Discover the LSO, Classic FM's Orchestra in the City of London, with a biography, news and music to play and download.
The human rights activist strode onto the stage to protest about the conductor's support for Russian president Vladimir Putin.
The opening night of the London Symphony Orchestra's Berlioz series at the Barbican was disrupted on Thursday by Peter Tatchell, who protested against Putin and his support for the anti-gay laws in Russia.
"Valery Gergiev is a friend, ally and supporter of the Russian tyrant Vladimir Putin, whose regime is arresting peaceful protesters and opposition leaders," he told the audience. "Gergiev defends the new homophobic law that persecutes gay Russians. He sided with Putin against Pussy Riot. I ask you to oppose tyranny and show your support for the Russian people."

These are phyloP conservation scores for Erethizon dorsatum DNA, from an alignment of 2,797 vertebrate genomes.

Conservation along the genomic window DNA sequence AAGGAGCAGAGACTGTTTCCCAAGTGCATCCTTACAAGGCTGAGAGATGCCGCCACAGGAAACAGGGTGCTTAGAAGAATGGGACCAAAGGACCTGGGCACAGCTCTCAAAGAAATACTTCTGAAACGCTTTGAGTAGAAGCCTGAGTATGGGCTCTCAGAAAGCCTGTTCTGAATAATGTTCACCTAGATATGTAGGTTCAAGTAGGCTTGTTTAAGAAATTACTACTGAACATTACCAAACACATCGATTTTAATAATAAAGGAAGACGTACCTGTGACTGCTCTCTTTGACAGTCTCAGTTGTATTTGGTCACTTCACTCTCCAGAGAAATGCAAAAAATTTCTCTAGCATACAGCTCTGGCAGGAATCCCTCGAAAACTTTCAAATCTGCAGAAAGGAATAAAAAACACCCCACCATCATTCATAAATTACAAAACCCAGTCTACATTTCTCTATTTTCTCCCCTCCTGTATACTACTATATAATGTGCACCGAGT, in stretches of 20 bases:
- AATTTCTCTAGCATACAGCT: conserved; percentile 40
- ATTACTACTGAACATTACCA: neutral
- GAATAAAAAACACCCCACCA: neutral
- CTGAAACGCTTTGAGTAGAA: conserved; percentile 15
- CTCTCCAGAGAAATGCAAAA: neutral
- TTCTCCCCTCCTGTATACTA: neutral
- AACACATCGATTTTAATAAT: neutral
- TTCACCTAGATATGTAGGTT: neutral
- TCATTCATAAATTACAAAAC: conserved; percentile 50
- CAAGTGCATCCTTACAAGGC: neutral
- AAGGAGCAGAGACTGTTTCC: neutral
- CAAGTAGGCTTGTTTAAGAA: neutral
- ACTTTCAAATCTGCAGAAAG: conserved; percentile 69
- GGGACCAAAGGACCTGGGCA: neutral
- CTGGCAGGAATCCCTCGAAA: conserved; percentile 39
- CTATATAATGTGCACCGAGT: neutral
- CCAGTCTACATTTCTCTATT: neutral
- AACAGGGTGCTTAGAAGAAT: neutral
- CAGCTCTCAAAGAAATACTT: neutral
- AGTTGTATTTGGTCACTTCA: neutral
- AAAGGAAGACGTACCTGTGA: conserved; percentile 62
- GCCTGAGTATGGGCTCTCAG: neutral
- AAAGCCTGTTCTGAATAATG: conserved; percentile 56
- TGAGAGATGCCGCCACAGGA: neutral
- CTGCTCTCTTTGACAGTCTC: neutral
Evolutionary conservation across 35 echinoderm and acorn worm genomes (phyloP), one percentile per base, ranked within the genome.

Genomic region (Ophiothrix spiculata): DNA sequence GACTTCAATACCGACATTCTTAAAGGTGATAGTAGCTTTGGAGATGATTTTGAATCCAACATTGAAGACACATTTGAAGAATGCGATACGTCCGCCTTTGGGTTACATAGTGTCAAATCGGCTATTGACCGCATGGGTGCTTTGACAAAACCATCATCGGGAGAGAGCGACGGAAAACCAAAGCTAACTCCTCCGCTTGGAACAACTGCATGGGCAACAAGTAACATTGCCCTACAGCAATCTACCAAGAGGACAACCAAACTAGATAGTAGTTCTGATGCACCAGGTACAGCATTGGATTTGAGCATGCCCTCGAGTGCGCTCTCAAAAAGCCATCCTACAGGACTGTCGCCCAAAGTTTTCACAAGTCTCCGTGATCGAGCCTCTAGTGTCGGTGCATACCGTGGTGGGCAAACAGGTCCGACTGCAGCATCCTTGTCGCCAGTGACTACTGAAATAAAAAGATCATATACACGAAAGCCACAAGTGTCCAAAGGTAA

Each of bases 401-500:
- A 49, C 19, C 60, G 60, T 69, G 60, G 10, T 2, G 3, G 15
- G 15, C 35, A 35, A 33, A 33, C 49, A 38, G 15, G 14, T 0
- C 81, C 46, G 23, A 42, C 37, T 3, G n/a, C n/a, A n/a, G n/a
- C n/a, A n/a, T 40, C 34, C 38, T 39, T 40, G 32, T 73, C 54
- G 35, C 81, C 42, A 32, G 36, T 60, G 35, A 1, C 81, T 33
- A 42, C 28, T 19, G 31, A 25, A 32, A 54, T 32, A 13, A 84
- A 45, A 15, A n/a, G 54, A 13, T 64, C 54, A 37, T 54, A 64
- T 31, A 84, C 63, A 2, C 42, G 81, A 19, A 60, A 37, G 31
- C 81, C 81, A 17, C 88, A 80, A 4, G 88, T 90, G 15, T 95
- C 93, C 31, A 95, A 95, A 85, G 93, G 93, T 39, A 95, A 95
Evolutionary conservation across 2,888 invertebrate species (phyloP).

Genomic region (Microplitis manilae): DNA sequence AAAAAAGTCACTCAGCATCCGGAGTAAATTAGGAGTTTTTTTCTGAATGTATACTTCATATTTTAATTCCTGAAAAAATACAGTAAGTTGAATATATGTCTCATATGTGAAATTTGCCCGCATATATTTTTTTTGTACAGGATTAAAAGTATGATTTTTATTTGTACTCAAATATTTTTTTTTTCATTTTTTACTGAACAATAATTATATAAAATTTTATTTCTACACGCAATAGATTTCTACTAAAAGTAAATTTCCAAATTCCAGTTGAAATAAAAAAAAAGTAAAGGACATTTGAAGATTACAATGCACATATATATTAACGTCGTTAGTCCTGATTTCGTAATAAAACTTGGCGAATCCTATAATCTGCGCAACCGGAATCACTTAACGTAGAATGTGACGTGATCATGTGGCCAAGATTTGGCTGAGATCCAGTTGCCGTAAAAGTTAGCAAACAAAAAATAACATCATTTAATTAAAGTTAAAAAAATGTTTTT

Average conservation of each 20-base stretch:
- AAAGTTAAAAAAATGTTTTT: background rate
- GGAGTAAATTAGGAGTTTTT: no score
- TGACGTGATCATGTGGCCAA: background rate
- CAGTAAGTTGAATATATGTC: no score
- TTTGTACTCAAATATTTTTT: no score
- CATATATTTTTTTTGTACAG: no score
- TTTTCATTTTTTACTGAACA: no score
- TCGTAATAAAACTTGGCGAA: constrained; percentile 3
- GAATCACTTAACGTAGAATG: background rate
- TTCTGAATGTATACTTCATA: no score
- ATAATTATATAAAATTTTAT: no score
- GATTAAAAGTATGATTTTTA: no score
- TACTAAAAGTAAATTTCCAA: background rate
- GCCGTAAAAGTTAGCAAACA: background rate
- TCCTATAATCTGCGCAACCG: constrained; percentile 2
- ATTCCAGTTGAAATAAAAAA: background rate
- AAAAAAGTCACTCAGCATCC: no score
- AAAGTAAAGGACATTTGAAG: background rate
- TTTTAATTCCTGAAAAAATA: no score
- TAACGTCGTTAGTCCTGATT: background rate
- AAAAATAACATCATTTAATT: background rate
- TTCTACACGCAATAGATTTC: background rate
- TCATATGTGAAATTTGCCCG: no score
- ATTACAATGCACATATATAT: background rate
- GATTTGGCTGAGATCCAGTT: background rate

After being taken off stage by security staff, Tatchell explained he never intended to disrupt the concert; rather, he wanted to make a short, symbolic statement.
"Gergiev is a great conductor but he colludes with a tyrant and shows little concern for freedom and equality," he said. "I may have annoyed some concert-goers but others seemed supportive. It was all over in two minutes. Gergiev’s performance was only briefly delayed."
A Barbican spokesperson said: "We believe in the right to free speech and people are permitted to protest and make their views known. However, alongside the LSO, we respectfully ask that these protests happen outside the concert hall and anyone disrupting concerts will be asked to leave for the benefit of other audience members.
"The Barbican actively promotes and celebrates diversity in all our work; from our world class arts and learning programme that serves an increasingly wide audience to our commitment to maintaining a diverse workforce and promoting a robust equal opportunities policy that ensures equality and fairness in the treatment of all our employees."
The LSO said they hoped for a quieter evening at their concert on Friday night, where they performed Berlioz's viola concerto, Harold in Italy.